Motorists (CAN) / Tuppenny Bunters (UK)

Vendredi 24 Mai - 21h00

Motorists (CAN) / Tuppenny Bunters (UK)



Description du concert


Motorists – Touched By The Stuff (Bobo Integral / We Are Time)
Inspired by the big shiny tunes flooding FM radio airwaves in the 1990s, Toronto trio Motorists go full
throttle on their sophomore album. Now propelled by powerhouse drummer Nick Mckinlay, guitarist
Craig Fahner and bassist Matt Learoyd channel stadium-sized power-pop through the gauzy fuzz of
‘90s alt rock, like Big Star swerving into Hotline TNT.
Touched By The Stuff hits the gas with “Decider,” Fahner’s voice adopting a Britpop swagger as he
zigzags through strident riffs, sudden key changes, and sweet vocal coos. “Back To The Q” picks up
speed as Learoyd sings about sinking with the ship, summoning his strength just to lose. “Embers” is
a tender, lovelorn ballad about the breath that ignites flames, while “The Folded Plan” is a verbose,
Tom Petty-style rocker, juxtaposing squelching electronics with trilling doo-doo-doos. “L.O.W” cranks
up the volume with Siamese Dream-inspired headbanger riffs, while the warbling synths and
thunderous drums of “Light Against The Shade” close the record on a sweeter note.
“Our first record essentially emerged in the rehearsal space,” says Fahner. “It was a simpler vibe of
getting together with ideas and just seeing what happened. For this album, Matt and I wrote a lot more
individually and brought more composed songs. We were really feeling that early ’90s alt-rock on the
radio sensibility, with sensitive power-pop that’s made to sound hit-like and huge.”
Motorists’ second album had a lengthy gestation period, written in the year following their 2021
self-produced debut, Surrounded, which Allmusic described as “an abundance of thoughtfully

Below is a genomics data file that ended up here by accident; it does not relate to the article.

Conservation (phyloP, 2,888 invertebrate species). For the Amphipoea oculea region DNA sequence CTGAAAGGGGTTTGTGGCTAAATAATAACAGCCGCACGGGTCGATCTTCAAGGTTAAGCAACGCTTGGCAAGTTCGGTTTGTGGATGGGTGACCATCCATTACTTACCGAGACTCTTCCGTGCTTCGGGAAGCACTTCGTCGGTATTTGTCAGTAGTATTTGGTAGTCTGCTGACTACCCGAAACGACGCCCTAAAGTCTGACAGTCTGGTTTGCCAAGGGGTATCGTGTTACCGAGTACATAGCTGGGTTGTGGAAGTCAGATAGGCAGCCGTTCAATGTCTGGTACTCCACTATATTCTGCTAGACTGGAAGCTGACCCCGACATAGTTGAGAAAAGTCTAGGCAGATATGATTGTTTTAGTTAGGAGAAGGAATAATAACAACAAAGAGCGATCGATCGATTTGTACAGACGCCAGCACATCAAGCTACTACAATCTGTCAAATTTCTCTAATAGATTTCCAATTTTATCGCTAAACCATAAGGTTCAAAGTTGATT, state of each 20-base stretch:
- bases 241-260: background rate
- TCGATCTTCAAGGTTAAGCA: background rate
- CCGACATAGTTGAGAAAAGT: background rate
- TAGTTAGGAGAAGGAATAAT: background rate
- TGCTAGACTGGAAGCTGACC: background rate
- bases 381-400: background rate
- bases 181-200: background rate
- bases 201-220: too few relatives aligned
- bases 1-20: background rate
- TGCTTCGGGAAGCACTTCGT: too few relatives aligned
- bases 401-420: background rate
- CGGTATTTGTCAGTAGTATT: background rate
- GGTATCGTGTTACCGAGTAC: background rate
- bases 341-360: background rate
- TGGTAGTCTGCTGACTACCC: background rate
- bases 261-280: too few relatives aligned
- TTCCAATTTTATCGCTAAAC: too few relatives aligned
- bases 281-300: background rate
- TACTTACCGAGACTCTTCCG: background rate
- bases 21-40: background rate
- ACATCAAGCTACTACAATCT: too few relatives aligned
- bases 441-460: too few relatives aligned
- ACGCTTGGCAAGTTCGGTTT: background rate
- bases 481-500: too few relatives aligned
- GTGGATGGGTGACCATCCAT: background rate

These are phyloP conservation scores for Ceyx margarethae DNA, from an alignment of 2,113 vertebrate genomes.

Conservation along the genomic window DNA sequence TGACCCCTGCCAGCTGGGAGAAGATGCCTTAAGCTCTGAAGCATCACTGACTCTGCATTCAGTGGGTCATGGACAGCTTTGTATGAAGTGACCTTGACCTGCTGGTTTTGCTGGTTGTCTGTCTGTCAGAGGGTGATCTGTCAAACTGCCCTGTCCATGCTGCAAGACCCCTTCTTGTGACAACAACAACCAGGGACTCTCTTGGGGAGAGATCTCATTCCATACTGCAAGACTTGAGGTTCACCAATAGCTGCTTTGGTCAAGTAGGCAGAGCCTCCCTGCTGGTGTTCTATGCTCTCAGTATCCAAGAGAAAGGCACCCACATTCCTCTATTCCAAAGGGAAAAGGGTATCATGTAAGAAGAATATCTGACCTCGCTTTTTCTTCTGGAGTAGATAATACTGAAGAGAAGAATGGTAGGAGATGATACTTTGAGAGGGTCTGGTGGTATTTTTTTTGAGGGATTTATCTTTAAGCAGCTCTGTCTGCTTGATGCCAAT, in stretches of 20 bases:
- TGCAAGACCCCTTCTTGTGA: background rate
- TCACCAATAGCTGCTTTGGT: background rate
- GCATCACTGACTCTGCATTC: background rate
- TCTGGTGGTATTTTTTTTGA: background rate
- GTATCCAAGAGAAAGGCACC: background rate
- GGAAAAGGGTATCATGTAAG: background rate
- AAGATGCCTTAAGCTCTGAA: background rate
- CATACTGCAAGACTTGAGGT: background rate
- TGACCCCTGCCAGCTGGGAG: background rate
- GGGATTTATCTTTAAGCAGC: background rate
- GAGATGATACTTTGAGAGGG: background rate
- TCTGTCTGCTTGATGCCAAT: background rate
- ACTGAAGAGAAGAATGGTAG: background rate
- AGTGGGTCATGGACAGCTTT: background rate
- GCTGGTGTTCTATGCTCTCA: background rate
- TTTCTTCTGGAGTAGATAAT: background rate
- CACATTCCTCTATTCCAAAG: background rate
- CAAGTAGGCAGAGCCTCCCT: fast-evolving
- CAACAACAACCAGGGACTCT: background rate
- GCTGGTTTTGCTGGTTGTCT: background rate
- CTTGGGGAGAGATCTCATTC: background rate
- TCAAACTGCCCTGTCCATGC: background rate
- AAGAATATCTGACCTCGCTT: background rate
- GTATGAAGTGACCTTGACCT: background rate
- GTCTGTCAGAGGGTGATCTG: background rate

arranged hooks.” In the six months leading to their recording sessions for Touched By The Stuff, the
band picked up the pace, with both Learoyd and Fahner barely sneaking songs under the wire.
Instrumentals were recorded live off the floor, before the trio ran wild with overdubs, weaving organs,
vibraphones, and handclaps into their mellifluous harmonies.
“That’s something we’re really committed to,” says Fahner, who has been singing with Learoyd since
the days of their high school bands. “We both have pretty unique timbres in our voices, and every
song on the album has both of us singing.” Even McKinlay gets a turn with the cinematic spoken word
passage of “Barking at the Gates,” written from the perspective of a dog running along the side of a
highway to rescue his family from their burning home. “I tried to perform the spoken word part for a
while, but my voice is nasal and a bit comical,” laughs Learoyd. “Let’s just say I wouldn’t be first on the
list for a Cormac McCarthy audiobook.”
“Call Control” was one of the final songs written for the album, documenting the life of drummer
McKinlay and other underworked musicians struggling to survive. Even when they’re biting into a stale
bagel or working part time at the Skyline (a beloved diner in Toronto’s Parkdale neighbourhood that
also inspired Andy Shauf’s 2020 album), they “do it all for the rock ‘n’ roll.” According to Learoyd, “my
other songs are going for the literary award and trying to get heady with it. For this one, I wanted a
song that was simple, hummable, and doesn’t get lost in the weeds with a thesaurus.”
“Phone Booth in the Desert of the Mind” is another immediately ear-catching salvo, sung in unison,
and written while Fahner was cooped up with COVID in summer 2022. Continuing a lyrical theme